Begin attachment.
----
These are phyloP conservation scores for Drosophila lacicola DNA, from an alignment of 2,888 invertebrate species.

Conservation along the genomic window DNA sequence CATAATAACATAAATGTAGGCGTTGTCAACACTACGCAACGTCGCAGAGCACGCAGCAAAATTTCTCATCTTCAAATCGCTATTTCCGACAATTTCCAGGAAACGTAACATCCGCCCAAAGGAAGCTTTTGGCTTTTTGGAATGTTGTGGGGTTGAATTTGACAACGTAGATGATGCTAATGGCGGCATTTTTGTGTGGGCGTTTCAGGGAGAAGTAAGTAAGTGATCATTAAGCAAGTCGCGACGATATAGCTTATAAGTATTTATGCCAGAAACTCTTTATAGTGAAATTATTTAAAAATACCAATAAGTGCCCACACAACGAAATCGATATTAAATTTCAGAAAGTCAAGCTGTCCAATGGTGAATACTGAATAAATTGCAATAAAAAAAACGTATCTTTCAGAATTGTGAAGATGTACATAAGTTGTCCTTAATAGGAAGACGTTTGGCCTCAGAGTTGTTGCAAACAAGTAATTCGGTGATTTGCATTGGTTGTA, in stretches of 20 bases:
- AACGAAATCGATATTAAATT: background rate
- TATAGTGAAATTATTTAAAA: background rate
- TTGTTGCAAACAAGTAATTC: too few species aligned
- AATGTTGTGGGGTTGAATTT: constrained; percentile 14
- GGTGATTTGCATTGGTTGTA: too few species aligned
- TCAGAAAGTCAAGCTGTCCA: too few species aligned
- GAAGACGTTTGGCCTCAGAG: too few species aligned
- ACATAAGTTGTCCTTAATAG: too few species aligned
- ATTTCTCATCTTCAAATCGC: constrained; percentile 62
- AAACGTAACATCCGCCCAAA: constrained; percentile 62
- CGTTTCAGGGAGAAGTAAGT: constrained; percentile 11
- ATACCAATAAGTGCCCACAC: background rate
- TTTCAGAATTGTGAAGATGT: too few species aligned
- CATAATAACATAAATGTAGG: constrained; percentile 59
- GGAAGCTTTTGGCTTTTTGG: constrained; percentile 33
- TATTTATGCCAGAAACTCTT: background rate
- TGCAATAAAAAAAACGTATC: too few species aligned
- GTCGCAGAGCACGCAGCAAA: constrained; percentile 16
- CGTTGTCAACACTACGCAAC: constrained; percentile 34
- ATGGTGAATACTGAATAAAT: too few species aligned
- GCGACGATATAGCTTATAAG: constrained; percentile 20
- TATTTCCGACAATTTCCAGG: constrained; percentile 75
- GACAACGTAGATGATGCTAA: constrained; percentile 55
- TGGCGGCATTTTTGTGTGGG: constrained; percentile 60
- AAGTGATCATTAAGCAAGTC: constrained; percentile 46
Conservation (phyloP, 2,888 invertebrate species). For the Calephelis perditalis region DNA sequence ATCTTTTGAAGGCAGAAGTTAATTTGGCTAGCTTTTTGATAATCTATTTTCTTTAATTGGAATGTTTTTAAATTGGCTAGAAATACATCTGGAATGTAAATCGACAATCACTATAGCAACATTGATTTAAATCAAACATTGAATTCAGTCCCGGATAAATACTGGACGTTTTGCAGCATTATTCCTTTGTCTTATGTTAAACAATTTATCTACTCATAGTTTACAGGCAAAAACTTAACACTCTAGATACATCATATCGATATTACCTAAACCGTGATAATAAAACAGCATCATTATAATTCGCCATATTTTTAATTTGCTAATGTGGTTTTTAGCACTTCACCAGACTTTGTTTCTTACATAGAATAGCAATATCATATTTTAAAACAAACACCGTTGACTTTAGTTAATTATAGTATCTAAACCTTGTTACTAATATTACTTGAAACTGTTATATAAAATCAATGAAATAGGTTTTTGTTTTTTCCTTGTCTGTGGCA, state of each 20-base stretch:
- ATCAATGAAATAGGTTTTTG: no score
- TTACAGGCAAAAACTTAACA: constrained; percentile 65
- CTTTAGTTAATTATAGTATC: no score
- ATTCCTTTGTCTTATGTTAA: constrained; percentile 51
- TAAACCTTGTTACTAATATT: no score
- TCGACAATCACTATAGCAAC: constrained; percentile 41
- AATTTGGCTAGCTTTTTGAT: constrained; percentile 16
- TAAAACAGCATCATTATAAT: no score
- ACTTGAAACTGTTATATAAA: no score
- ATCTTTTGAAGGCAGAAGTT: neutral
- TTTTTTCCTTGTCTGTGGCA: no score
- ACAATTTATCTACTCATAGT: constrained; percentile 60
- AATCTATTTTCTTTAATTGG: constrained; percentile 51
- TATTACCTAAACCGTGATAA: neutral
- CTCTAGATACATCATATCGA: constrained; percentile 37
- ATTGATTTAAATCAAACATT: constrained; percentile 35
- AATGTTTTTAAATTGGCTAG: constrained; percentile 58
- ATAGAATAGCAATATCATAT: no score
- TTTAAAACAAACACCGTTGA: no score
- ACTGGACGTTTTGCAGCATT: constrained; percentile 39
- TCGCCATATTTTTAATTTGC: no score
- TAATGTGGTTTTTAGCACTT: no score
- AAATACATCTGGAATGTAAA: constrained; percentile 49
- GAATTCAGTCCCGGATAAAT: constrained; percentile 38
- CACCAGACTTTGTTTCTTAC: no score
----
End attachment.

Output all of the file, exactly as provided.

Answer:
These are phyloP conservation scores for Drosophila lacicola DNA, from an alignment of 2,888 invertebrate species.

Conservation along the genomic window DNA sequence CATAATAACATAAATGTAGGCGTTGTCAACACTACGCAACGTCGCAGAGCACGCAGCAAAATTTCTCATCTTCAAATCGCTATTTCCGACAATTTCCAGGAAACGTAACATCCGCCCAAAGGAAGCTTTTGGCTTTTTGGAATGTTGTGGGGTTGAATTTGACAACGTAGATGATGCTAATGGCGGCATTTTTGTGTGGGCGTTTCAGGGAGAAGTAAGTAAGTGATCATTAAGCAAGTCGCGACGATATAGCTTATAAGTATTTATGCCAGAAACTCTTTATAGTGAAATTATTTAAAAATACCAATAAGTGCCCACACAACGAAATCGATATTAAATTTCAGAAAGTCAAGCTGTCCAATGGTGAATACTGAATAAATTGCAATAAAAAAAACGTATCTTTCAGAATTGTGAAGATGTACATAAGTTGTCCTTAATAGGAAGACGTTTGGCCTCAGAGTTGTTGCAAACAAGTAATTCGGTGATTTGCATTGGTTGTA, in stretches of 20 bases:
- AACGAAATCGATATTAAATT: background rate
- TATAGTGAAATTATTTAAAA: background rate
- TTGTTGCAAACAAGTAATTC: too few species aligned
- AATGTTGTGGGGTTGAATTT: constrained; percentile 14
- GGTGATTTGCATTGGTTGTA: too few species aligned
- TCAGAAAGTCAAGCTGTCCA: too few species aligned
- GAAGACGTTTGGCCTCAGAG: too few species aligned
- ACATAAGTTGTCCTTAATAG: too few species aligned
- ATTTCTCATCTTCAAATCGC: constrained; percentile 62
- AAACGTAACATCCGCCCAAA: constrained; percentile 62
- CGTTTCAGGGAGAAGTAAGT: constrained; percentile 11
- ATACCAATAAGTGCCCACAC: background rate
- TTTCAGAATTGTGAAGATGT: too few species aligned
- CATAATAACATAAATGTAGG: constrained; percentile 59
- GGAAGCTTTTGGCTTTTTGG: constrained; percentile 33
- TATTTATGCCAGAAACTCTT: background rate
- TGCAATAAAAAAAACGTATC: too few species aligned
- GTCGCAGAGCACGCAGCAAA: constrained; percentile 16
- CGTTGTCAACACTACGCAAC: constrained; percentile 34
- ATGGTGAATACTGAATAAAT: too few species aligned
- GCGACGATATAGCTTATAAG: constrained; percentile 20
- TATTTCCGACAATTTCCAGG: constrained; percentile 75
- GACAACGTAGATGATGCTAA: constrained; percentile 55
- TGGCGGCATTTTTGTGTGGG: constrained; percentile 60
- AAGTGATCATTAAGCAAGTC: constrained; percentile 46
Conservation (phyloP, 2,888 invertebrate species). For the Calephelis perditalis region DNA sequence ATCTTTTGAAGGCAGAAGTTAATTTGGCTAGCTTTTTGATAATCTATTTTCTTTAATTGGAATGTTTTTAAATTGGCTAGAAATACATCTGGAATGTAAATCGACAATCACTATAGCAACATTGATTTAAATCAAACATTGAATTCAGTCCCGGATAAATACTGGACGTTTTGCAGCATTATTCCTTTGTCTTATGTTAAACAATTTATCTACTCATAGTTTACAGGCAAAAACTTAACACTCTAGATACATCATATCGATATTACCTAAACCGTGATAATAAAACAGCATCATTATAATTCGCCATATTTTTAATTTGCTAATGTGGTTTTTAGCACTTCACCAGACTTTGTTTCTTACATAGAATAGCAATATCATATTTTAAAACAAACACCGTTGACTTTAGTTAATTATAGTATCTAAACCTTGTTACTAATATTACTTGAAACTGTTATATAAAATCAATGAAATAGGTTTTTGTTTTTTCCTTGTCTGTGGCA, state of each 20-base stretch:
- ATCAATGAAATAGGTTTTTG: no score
- TTACAGGCAAAAACTTAACA: constrained; percentile 65
- CTTTAGTTAATTATAGTATC: no score
- ATTCCTTTGTCTTATGTTAA: constrained; percentile 51
- TAAACCTTGTTACTAATATT: no score
- TCGACAATCACTATAGCAAC: constrained; percentile 41
- AATTTGGCTAGCTTTTTGAT: constrained; percentile 16
- TAAAACAGCATCATTATAAT: no score
- ACTTGAAACTGTTATATAAA: no score
- ATCTTTTGAAGGCAGAAGTT: neutral
- TTTTTTCCTTGTCTGTGGCA: no score
- ACAATTTATCTACTCATAGT: constrained; percentile 60
- AATCTATTTTCTTTAATTGG: constrained; percentile 51
- TATTACCTAAACCGTGATAA: neutral
- CTCTAGATACATCATATCGA: constrained; percentile 37
- ATTGATTTAAATCAAACATT: constrained; percentile 35
- AATGTTTTTAAATTGGCTAG: constrained; percentile 58
- ATAGAATAGCAATATCATAT: no score
- TTTAAAACAAACACCGTTGA: no score
- ACTGGACGTTTTGCAGCATT: constrained; percentile 39
- TCGCCATATTTTTAATTTGC: no score
- TAATGTGGTTTTTAGCACTT: no score
- AAATACATCTGGAATGTAAA: constrained; percentile 49
- GAATTCAGTCCCGGATAAAT: constrained; percentile 38
- CACCAGACTTTGTTTCTTAC: no score